not your average adoption
Last weekend we took our social sponsoree to the Sheldrick Elephant Orphanage and the nearby Giraffe Center. The latter is almost, but not quite, entirely unlike a petting zoo. Rather than have cages or enclosures for the animals, it has a feeding station with a food dispenser. A sign boldly announces that the giraffes are on a diet, so each visitor is only allowed to feed them two handfuls of food pellets. The giraffes had no qualms about bending down and taking the pellets straight from our hands with their long, bristly tongues. After they were sated, the animals wandered off into the wild, leaving our hands covered in giraffe saliva.
The Elephant Orphanage, situated on the edge of the Nairobi National Park, is home to baby elephants that have been orphaned, most often due to poaching. Male elephants play no role in rearing their offspring, so when elephant mothers are killed, elephants under the age of 3 have little to no chance of surviving.
Elephant babies must have milk during the first two years of their lives. The ones at the orphanage are fed formula from giant baby bottles every 3 hours, with a public feeding at 11am. They are also supervised in the park and brought in to sleep in stalls at night. Between the age of 2 and 3, they are taken in a group to Tsavo National Park to be reintegrated into the wild. In order to survive, they must be adopted by a group of wild elephants, a process that sometimes takes as long as 5 years. The Kenya Wildlife Service (KWS), which operates the orphanage in Nairobi, looks after the orphans in Tsavo, taking care of them until they become fully accepted by a family of elephants in the wild.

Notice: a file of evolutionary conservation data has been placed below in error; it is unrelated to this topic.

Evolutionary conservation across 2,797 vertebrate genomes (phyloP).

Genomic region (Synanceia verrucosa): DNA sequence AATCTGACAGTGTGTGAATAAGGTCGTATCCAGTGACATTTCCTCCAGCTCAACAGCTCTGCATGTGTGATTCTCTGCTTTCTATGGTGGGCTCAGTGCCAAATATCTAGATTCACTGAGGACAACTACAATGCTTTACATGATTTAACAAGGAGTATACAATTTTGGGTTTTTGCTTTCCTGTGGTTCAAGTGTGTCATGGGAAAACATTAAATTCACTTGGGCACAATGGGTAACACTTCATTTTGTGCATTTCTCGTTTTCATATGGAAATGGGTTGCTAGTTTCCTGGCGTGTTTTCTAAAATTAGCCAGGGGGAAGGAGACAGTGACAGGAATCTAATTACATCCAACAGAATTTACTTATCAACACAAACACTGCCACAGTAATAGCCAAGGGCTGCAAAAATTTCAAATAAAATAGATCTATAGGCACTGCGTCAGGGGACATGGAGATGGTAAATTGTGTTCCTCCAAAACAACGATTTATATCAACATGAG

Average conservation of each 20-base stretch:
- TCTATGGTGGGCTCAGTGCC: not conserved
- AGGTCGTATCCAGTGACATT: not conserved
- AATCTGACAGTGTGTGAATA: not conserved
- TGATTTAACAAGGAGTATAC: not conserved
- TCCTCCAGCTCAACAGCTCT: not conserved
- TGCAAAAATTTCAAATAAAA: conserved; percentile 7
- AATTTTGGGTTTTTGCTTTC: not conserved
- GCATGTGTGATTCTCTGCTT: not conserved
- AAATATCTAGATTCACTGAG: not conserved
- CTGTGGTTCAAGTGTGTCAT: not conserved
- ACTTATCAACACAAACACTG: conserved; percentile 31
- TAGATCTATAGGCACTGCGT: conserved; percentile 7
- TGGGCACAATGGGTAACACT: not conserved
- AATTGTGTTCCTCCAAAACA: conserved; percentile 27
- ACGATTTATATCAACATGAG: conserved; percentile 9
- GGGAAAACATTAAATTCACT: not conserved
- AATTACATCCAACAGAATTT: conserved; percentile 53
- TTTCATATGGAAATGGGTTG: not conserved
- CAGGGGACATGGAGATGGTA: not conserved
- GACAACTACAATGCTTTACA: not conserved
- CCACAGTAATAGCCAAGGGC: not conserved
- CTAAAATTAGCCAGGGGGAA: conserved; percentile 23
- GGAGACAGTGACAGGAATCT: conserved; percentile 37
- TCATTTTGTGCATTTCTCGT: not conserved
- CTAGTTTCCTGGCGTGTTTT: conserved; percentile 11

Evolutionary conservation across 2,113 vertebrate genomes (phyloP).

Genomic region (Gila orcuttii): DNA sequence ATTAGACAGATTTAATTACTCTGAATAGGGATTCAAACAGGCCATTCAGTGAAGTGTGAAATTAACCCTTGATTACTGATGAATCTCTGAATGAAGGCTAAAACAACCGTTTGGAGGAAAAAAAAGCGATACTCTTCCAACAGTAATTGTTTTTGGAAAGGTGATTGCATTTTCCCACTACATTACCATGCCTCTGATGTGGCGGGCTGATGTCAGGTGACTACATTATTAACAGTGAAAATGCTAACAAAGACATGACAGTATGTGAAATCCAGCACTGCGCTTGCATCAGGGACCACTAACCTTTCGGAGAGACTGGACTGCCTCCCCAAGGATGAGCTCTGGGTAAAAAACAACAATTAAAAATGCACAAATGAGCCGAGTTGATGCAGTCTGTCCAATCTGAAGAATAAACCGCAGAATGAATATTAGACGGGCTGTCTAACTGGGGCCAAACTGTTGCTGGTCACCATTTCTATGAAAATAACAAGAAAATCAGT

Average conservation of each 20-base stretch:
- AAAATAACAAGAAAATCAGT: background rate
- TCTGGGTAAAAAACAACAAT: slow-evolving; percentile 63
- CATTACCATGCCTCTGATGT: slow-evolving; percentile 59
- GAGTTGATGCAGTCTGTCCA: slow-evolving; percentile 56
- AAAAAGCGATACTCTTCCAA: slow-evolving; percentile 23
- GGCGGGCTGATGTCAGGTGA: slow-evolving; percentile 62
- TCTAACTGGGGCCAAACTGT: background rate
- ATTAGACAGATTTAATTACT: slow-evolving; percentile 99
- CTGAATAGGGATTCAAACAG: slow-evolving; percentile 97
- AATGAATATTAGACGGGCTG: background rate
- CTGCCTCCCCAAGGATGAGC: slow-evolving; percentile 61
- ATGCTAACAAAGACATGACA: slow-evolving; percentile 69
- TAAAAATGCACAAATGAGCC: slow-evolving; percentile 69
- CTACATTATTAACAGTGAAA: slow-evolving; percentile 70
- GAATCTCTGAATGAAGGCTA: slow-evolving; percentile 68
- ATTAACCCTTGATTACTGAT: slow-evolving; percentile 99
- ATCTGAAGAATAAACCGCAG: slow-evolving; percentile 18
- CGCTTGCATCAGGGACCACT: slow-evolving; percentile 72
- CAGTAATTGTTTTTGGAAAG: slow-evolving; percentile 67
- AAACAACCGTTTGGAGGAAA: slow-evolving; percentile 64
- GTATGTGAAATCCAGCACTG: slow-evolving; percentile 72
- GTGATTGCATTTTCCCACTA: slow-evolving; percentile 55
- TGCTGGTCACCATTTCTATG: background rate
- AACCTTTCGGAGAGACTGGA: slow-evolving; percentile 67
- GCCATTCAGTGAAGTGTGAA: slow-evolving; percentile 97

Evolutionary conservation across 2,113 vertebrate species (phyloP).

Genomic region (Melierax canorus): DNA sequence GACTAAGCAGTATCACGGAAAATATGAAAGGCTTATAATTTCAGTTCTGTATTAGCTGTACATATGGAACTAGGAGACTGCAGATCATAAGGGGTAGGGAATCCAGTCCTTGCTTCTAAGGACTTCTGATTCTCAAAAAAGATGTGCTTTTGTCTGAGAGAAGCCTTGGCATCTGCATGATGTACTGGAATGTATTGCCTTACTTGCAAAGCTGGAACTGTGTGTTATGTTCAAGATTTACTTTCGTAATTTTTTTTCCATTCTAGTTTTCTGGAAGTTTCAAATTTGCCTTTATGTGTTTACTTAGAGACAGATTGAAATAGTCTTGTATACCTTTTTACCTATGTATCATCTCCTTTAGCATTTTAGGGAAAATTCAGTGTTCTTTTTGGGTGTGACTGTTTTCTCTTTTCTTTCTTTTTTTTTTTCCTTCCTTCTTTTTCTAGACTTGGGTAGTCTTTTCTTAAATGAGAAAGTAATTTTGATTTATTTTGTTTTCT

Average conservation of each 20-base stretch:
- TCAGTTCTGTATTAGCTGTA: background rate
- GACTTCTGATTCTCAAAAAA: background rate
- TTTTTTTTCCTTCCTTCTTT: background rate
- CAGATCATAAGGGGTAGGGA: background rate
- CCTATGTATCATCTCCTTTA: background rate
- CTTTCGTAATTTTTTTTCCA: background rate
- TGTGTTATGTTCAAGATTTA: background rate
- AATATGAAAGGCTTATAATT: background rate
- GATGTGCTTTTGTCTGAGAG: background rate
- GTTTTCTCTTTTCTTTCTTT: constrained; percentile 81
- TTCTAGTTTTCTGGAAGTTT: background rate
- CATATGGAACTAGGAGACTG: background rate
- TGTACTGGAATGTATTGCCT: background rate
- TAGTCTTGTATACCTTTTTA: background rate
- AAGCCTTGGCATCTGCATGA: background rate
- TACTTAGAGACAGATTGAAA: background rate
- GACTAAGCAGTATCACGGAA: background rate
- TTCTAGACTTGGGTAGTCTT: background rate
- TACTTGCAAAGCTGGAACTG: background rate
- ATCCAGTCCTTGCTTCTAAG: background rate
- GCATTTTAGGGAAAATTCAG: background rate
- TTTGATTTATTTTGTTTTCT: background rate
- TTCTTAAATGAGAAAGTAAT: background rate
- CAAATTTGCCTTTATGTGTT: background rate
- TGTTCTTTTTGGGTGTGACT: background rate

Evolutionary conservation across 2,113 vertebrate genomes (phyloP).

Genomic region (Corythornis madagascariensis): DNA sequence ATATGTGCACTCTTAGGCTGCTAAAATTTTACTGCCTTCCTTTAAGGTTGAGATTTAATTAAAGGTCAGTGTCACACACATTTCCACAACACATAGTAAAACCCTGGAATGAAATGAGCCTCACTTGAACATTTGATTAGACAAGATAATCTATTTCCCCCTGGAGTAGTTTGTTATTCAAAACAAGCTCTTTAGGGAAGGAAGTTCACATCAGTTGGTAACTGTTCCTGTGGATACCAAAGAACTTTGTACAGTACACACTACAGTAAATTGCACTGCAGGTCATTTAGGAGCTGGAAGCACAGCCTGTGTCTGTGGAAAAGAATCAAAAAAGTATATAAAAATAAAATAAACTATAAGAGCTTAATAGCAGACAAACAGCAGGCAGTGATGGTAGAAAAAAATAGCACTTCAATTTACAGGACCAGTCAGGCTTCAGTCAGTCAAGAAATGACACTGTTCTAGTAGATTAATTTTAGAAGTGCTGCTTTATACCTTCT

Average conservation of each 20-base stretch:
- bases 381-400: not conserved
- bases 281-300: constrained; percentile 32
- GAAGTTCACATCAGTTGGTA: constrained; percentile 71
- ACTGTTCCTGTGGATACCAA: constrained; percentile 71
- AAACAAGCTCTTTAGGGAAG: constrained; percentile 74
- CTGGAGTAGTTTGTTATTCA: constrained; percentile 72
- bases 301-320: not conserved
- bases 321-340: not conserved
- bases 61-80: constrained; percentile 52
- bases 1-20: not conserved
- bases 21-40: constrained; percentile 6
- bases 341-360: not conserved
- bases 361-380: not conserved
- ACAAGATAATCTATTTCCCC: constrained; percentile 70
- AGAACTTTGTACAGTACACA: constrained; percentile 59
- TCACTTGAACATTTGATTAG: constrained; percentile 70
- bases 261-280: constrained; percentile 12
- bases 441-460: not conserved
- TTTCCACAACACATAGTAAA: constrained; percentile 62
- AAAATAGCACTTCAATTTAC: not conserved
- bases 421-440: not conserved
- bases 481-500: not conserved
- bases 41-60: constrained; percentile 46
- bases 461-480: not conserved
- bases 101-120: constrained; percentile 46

Though the orphanage charges a nominal admission fee, it largely operates thanks to the goodwill of its visitors. We decided to support this worthy cause by adopting a baby elephant as a birthday gift for S’s sister. Ishanga, now almost 2 years old, was literally saved from the jaws of a lion. An anti-poaching team was about to pick her up when a lion pounced and almost killed her. The KWS team fired several shots in the air to scare off the lion and was able to save the baby elephant from a gruesomely premature death. Ishanga was named after a region of Tsavo National Park where she was rescued; we hope that with the care of the Sheldrick Orphanage she can return there to live out a full life.